For further information about formal analysis, you may want to look at the chapter, “Formal Analysis” by Anne d’Alleva. Preview is available online here.


Caravaggio Guest Post on 3PP

Hello everyone! Today I am honored to have a guest post featured on Three Pipe Problem. I recently received a copy of the new catalog Caravaggio and His Followers in Rome. My post covers information from the catalog (and elsewhere) regarding the attribution of a new Caravaggio painting, Saint Augustine (c. 1600, see left).

Please take a look! Enjoy!

Image credit: Public domain image from Wikimedia Commons.


Digital Homage to the Square

For those of you who like Josef Albers’ Homage to the Square series, you might be interested in seeing my husband J’s recent project, “Auto Albers.” You can read a little about the project by clicking on the “?” on the lower left side of the project’s webpage.

J writes, “I recommend opening it in a new window and leaving it up for a long period of time. It changes very slowly, but can change quite dramatically throughout the day. That’s what I do, anyway…”


Art Crime and Textbooks

I was surprised to learn recently that Monet’s famous painting Impression: Sunrise (dated 1872, shown right) was stolen from the Marmottan Museum on October 27, 1985. Seven armed men forced museums visitors and a guard to lie on the floor while they stole this painting and eight other works. Impression: Sunrise was recovered in December of 1990 and went back on display at the Marmottan in April 1991.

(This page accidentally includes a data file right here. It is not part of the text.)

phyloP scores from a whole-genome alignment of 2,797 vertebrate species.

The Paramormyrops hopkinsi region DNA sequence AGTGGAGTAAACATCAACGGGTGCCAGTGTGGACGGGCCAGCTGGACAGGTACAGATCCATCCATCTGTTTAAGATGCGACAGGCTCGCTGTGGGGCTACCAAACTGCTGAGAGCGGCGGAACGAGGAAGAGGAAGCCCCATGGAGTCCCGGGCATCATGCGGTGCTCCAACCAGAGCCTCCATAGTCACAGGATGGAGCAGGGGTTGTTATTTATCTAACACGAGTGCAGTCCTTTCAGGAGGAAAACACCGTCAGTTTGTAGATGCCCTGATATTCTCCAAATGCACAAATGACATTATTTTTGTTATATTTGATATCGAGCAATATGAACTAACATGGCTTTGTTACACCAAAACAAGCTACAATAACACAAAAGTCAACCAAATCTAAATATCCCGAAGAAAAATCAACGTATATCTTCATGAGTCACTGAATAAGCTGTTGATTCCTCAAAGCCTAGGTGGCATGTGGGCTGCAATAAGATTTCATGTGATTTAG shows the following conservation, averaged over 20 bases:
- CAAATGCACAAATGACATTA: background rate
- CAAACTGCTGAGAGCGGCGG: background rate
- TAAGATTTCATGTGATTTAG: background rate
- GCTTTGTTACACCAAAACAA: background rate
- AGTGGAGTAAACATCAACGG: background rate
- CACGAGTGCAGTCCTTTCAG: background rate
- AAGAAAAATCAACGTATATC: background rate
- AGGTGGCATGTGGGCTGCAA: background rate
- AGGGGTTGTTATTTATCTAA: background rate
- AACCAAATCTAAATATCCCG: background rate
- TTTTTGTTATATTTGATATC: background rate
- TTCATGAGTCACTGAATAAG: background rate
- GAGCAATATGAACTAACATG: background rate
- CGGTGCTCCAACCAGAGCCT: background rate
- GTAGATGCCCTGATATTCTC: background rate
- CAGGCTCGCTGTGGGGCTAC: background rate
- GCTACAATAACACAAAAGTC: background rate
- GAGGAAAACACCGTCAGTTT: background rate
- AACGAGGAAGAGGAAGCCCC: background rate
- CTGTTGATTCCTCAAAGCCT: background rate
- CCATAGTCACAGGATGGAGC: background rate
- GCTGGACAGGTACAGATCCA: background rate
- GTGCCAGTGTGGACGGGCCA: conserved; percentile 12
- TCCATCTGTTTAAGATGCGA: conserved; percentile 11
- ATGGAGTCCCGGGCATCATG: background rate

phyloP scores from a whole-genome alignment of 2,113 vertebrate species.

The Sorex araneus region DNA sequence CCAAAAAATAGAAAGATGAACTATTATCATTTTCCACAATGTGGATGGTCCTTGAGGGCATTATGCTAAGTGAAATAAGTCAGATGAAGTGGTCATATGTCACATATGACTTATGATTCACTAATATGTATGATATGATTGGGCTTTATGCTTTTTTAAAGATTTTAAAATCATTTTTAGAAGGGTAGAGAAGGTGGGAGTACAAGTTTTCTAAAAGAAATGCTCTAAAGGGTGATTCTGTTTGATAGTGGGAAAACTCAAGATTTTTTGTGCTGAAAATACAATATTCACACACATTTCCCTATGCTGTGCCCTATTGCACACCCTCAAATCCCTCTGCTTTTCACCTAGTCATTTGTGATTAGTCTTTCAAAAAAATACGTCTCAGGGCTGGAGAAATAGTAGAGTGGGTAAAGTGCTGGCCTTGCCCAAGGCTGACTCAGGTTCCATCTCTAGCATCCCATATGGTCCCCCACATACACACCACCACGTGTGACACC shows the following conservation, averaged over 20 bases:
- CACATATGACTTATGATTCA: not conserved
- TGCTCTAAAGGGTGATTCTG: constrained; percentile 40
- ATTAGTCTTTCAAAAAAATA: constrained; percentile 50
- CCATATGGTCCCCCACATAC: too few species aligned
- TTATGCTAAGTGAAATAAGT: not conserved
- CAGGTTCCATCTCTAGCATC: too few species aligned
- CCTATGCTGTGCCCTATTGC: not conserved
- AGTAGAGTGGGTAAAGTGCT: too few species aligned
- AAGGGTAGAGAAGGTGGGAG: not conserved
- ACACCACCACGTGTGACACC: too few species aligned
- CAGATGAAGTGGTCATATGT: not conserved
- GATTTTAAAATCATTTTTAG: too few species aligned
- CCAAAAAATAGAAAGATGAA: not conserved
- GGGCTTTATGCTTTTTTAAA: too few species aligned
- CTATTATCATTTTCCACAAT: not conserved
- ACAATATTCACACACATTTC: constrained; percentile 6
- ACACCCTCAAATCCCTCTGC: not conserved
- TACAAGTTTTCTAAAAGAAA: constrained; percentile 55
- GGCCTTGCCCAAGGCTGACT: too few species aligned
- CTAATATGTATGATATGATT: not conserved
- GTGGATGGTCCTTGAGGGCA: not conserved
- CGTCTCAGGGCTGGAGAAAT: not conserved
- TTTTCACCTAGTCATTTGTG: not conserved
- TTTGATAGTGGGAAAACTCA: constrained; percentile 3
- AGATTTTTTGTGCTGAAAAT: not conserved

Although the actual theft doesn’t surprise me that much, I was taken back that I wasn’t aware of this aspect of the painting’s history. I feel like I know this painting pretty well – it is the work of art that is often seen as the “kickoff” point to the Impressionist movement. The title of this painting, Impression: Sunrise led hostile critic Louis Leroy to first use the term “Impressionists.”

As I’ve thought my surprised reaction, I’ve realized that much of my knowledge about Monet’s painting comes from art history textbooks. And, on the flip side, I’ve realized that most of my knowledge about art crime doesn’t come from standard art history textbooks. I usually learn about art crime from online sources (like the blog “Art Theft Central”) and popular history books like Lopez’s The Man Who Made Vermeers or Charney’s Stealing the Mystic Lamb. (And, speaking of Charney, I look forward to reading his new book on the thefts of the Mona Lisa).

So, why does art crime not get included in art history textbooks very much? Undoubtedly, such crime (theft or otherwise) becomes part of an art piece’s history. Here are some related questions that have been muddling about in my brain:

  • Is there something about art crime that doesn’t appeal to academia at large?